MAMARONECK, N.Y. Katie Coughlin was driving down Boston Post Road on Sunday when she saw a sign for the Mamaroneck Schools Foundation Antiques Fair at Mamaroneck High School, and decided to stop in for a look.
Coughlin, of Mamaroneck, admired the dishes on display at Yonkers resident Bettye Unger's table, and was impressed at the diverse selection, something the show's manager, Susan Levine, strives for each year.
"It's popular because there are so few shows left in lower Westchester County," Levine said. "I never have a problem filing space, and I have a waiting list."
Antiques dealers from all over bring a wide variety of items, including books, vintage jewelry, clothing, dishes, posters and small furniture. Katherine Boone of Timeless Treasures in Pelham told customers that "every day is an antique show" at her combination shop and art gallery.
Levine, of Scarsdale, is an antiques dealer who likes to keep a low profile. But, each year, she organizes the antiques fair, which was held in the Post Road gym Saturday and Sunday. The show has run for 18 years.
For two years before that, a local parent ran an antiques show at Hommocks Middle School. When that parent's children graduated, Levine took over the fair, which had to be moved to Mamaroneck High School.
For the next 10 years, it benefited the Actionville Program, which replaced textbooks with firsthand experience for fifth- and sixth-graders in the late 1990s. When the program was discontinued, the fair's organizers decided to benefit the Mamaroneck Schools Foundation.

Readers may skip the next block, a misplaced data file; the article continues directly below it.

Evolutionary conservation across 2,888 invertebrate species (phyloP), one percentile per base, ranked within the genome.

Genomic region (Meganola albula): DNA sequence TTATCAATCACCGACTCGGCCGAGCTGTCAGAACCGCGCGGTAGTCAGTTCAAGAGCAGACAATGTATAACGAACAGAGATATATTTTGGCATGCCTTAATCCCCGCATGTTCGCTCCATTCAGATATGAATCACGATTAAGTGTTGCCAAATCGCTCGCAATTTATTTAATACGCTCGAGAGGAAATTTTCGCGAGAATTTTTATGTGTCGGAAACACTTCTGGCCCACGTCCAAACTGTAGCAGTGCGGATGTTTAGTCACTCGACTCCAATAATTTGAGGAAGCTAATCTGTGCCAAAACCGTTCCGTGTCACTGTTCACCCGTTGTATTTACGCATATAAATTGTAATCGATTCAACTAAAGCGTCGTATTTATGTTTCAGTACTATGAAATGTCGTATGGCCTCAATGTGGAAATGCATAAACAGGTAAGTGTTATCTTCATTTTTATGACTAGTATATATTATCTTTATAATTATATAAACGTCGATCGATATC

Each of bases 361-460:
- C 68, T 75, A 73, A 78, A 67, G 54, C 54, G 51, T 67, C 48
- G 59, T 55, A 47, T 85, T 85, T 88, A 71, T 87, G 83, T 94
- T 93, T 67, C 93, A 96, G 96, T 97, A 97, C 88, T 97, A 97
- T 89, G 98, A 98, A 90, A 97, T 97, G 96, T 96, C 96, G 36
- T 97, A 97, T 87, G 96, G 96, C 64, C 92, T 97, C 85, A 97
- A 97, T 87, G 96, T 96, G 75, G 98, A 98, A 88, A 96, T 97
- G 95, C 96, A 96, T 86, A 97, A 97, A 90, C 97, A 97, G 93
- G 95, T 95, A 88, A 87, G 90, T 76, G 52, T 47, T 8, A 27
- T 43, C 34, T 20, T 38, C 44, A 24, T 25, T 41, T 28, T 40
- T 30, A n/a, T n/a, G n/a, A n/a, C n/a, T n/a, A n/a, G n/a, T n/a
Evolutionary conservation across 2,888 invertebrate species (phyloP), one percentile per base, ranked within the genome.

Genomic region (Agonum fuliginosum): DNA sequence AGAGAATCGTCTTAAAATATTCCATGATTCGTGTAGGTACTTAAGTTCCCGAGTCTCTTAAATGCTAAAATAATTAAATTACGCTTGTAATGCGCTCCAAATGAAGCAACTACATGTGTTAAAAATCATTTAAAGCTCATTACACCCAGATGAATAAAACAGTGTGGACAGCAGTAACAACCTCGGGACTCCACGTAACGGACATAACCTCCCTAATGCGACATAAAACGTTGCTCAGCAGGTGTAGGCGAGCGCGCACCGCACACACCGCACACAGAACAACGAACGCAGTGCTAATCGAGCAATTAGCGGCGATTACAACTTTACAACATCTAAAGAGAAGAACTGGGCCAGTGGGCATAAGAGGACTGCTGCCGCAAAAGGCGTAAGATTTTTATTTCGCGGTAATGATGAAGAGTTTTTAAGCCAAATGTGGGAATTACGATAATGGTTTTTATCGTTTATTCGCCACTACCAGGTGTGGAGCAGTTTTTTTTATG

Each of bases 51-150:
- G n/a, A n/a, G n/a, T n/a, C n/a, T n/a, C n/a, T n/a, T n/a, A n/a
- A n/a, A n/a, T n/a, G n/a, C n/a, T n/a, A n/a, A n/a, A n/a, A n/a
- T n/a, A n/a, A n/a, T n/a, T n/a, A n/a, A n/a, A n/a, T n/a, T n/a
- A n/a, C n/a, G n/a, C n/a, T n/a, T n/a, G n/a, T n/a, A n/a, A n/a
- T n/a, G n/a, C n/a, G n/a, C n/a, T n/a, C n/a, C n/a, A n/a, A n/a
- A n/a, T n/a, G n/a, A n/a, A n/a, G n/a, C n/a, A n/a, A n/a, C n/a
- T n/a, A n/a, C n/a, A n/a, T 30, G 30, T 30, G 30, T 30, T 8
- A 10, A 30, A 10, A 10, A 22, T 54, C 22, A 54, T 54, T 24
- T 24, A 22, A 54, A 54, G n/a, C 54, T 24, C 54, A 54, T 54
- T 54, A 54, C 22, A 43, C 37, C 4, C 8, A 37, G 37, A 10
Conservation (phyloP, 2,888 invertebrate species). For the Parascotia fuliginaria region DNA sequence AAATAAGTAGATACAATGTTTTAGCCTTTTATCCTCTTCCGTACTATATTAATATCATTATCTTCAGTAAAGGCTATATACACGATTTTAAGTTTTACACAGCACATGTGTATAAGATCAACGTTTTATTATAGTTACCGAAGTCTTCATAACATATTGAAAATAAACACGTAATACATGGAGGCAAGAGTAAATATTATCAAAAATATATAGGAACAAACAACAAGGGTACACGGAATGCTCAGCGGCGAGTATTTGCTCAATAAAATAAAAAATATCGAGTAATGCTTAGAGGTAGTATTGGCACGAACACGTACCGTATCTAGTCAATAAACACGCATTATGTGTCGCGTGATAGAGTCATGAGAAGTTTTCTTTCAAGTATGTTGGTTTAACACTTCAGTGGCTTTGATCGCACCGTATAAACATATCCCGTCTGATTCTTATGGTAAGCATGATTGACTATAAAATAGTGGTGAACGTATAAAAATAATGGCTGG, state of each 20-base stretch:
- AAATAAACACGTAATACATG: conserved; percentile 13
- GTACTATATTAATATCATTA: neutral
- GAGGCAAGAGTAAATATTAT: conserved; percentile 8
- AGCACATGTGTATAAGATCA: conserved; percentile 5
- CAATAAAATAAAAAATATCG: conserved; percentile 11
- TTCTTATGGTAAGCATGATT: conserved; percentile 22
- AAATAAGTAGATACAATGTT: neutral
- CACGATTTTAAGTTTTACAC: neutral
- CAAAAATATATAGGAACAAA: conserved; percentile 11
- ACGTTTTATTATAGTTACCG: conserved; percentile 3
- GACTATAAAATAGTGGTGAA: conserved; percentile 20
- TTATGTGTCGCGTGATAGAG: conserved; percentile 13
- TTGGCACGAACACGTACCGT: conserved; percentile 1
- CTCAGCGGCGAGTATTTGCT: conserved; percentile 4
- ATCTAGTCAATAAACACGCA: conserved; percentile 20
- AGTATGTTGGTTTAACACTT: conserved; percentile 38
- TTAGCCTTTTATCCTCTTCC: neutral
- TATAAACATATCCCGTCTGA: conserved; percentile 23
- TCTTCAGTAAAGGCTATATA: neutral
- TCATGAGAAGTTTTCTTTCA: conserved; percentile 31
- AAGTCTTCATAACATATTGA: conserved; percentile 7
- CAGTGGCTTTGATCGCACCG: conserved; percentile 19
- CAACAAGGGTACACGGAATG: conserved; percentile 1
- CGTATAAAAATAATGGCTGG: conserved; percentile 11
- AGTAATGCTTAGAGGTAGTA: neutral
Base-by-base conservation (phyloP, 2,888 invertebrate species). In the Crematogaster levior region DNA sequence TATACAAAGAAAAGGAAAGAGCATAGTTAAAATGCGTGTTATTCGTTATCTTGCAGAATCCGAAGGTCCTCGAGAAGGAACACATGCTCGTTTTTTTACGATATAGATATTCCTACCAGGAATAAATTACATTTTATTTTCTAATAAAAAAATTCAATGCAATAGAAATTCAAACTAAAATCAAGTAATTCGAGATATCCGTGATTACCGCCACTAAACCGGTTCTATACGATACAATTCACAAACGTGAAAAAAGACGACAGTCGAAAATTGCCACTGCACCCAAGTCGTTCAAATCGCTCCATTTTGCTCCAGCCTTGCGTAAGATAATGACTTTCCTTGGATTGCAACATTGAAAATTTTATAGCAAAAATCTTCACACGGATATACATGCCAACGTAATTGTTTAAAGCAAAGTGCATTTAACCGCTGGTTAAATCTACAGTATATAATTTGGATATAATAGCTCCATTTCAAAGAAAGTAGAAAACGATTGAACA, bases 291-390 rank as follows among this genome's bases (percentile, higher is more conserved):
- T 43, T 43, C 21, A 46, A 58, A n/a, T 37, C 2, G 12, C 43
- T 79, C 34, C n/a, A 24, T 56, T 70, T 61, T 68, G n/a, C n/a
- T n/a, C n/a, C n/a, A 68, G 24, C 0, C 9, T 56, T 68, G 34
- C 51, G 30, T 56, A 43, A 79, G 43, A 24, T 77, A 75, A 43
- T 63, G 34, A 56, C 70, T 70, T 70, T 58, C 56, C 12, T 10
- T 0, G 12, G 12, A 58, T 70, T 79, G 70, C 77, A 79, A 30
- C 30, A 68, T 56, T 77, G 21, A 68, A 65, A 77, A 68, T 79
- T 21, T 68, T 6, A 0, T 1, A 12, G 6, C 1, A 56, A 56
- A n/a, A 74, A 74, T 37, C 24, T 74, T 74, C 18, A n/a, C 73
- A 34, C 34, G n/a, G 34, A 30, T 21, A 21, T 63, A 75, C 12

"It's one of the main fundraisers for the Mamaroneck Schools Foundation," said Pat Melrose, a board member for the foundation. Melrose was one of three board members who formed a subcommittee to run the fair's admissions and bake sale.
The foundation, which held its annual grant awards ceremony March 6, has given out approximately 300 grants since 1996 totaling more than $2.5 million to fund programs and equipment that don't fit into the regular school budget. They charged a $6 door fee and received a portion of the vendors' fees, which Levine said hovered under $300.
"It's just a great program, because the teachers that have a project that doesn't fit into the budget can write up a grant proposal," Melrose said of the foundation.
Elaine Mason of White Plains has patronized the fair in past years. Her favorite purchase was a World War I poster.
Jonathan Mayer, whose children attend Hommocks, stumbled on Art Finkel's collection of original vintage European posters and lithographs, which include old movie posters and advertisements dating back as far as the 1890s, the collector said. Mayer, who loves hunting for antiques, was amazed by the professionally cleaned and restored posters.
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